A. Barton Hinkle, a Richmond Times-Dispatch columnist and Reason magazine contributor, wrote a fascinating and chilling column this week about the Food and Drug Administration expensive and burdensome new menu labeling scheme.
The regulations will “dictate the disclosure of calorie counts for foods sold in restaurants, grocery stores, delis, bakeries, coffee shops, and even gas stations,” according to Hinkle. And those businesses will pay a hefty price to comply with the policy. The federal government figures the rules will “cost more than $1 billion and require more than 14.5 million hours of labor to meet.”
The calorie posting regulations, which are expected to go into effect any day, have been debated for three years. Why? Because it’s confusing as hell to try to figure out how to force business owners to post the calorie count for custom made food orders.
Consider, for example, pizza: The legislative director for Domino’s says ‘there are 34 million pizza combinations. We’ve done the math.’ Listing the calorie content for each possible variation would require a very large sign indeed.
Yet only one Domino’s customer out of 10 visits a Domino’s location. The rest order over the phone or online. So shouldn’t posting the caloric content on the company website suffice? It should, but it will not: The FDA’s proposed standards require actual signs, at every location.
While the regulations are bad news for big companies like Domino’s, at least they can make the calculations once and send those numbers to every location in their chain. It’s the small mom and pop pizza and sub shops, diners and other restaurants that face the worst burden. After all, small businesses don’t have the technology, money or time available to figure out the number of calories contained in a sandwich or a stew with hundreds of possible ingredient combinations.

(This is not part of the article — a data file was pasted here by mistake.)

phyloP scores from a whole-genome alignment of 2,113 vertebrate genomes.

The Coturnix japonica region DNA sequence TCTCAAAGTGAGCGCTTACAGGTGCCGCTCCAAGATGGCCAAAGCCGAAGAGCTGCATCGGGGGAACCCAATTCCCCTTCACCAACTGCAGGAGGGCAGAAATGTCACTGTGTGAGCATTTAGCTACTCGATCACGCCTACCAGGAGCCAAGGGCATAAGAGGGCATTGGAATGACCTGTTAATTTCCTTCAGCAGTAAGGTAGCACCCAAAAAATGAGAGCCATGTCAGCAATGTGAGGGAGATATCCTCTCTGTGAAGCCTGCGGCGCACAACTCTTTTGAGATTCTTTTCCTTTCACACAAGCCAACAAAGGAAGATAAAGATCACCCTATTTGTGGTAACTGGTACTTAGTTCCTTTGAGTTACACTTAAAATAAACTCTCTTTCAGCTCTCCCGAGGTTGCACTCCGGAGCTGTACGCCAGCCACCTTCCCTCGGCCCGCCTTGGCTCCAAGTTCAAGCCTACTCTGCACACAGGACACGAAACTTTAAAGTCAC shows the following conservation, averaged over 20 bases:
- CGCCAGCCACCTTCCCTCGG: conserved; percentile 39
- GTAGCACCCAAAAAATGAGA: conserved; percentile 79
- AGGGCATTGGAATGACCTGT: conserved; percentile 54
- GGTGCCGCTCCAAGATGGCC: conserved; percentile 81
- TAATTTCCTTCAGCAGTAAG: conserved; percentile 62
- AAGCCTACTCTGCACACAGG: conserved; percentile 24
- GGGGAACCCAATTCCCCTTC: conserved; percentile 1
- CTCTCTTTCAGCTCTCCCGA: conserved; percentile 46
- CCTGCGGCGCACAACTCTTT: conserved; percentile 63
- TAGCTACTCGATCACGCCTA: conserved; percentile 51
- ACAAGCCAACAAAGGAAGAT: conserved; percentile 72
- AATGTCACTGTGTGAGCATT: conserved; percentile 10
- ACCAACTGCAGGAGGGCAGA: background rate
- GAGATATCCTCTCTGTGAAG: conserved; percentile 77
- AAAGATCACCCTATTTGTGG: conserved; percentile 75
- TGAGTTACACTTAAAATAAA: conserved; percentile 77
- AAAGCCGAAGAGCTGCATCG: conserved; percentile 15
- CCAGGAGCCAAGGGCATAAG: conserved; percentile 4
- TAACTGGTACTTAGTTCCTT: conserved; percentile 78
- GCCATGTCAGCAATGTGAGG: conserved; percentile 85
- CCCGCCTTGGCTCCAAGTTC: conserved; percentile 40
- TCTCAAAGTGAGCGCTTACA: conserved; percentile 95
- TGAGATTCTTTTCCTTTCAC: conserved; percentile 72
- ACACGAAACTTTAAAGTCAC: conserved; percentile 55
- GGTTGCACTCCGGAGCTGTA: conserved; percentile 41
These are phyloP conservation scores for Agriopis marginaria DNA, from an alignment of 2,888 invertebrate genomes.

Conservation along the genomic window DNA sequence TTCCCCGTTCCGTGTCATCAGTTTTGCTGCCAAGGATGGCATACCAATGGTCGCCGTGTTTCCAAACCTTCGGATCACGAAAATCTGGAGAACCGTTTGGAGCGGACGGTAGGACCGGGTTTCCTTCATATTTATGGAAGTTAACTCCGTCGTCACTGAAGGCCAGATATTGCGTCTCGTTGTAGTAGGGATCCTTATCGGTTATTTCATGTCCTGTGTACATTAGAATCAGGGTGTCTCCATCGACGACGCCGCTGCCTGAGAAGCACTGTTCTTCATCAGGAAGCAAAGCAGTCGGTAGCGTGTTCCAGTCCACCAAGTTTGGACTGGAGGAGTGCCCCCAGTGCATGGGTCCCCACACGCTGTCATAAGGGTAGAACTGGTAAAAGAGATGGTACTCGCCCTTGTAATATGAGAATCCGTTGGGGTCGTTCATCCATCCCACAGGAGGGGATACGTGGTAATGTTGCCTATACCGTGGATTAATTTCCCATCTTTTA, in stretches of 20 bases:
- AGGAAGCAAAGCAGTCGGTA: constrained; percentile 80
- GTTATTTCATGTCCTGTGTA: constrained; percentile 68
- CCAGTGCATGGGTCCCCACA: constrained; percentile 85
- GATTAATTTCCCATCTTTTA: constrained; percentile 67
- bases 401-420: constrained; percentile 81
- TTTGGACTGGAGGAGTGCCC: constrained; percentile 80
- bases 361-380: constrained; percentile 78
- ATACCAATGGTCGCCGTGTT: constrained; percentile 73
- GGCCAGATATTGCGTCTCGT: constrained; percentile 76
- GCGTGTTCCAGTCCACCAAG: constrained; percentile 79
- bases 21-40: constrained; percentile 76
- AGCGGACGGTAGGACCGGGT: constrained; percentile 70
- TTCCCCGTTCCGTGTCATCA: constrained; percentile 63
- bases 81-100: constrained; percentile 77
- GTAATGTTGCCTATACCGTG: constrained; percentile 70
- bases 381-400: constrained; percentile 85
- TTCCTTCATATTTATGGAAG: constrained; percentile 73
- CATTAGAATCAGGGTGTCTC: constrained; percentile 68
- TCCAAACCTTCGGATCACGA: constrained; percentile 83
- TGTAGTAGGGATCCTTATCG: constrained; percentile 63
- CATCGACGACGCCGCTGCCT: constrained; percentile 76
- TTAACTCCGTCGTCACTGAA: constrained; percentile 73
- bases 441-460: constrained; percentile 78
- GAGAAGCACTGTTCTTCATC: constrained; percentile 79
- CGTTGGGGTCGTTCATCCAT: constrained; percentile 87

The goal of these ridiculous federal calorie count regulations (which are actually a tax on businesses’ time and money) is, of course, to encourage people to consume fewer calories.
But menu labelling fails to reduce calorie intake. “Putting calorie labels on menus really has little or no effect on people’s ordering behavior at all,” according to Julie Downs of Carnegie Mellon who co-authored a study published last week in the American Journal of Public Health. “No matter how much calorie information is on the menu list, people still choose the food they like, not what’s supposed to be healthier.”
So, to recap, the government will soon hand down regulations that will be impossible to fully meet, will cost businesses considerable amounts of time and money, and will do nothing at all to benefit Americans.
Perfect. Just what this country needs.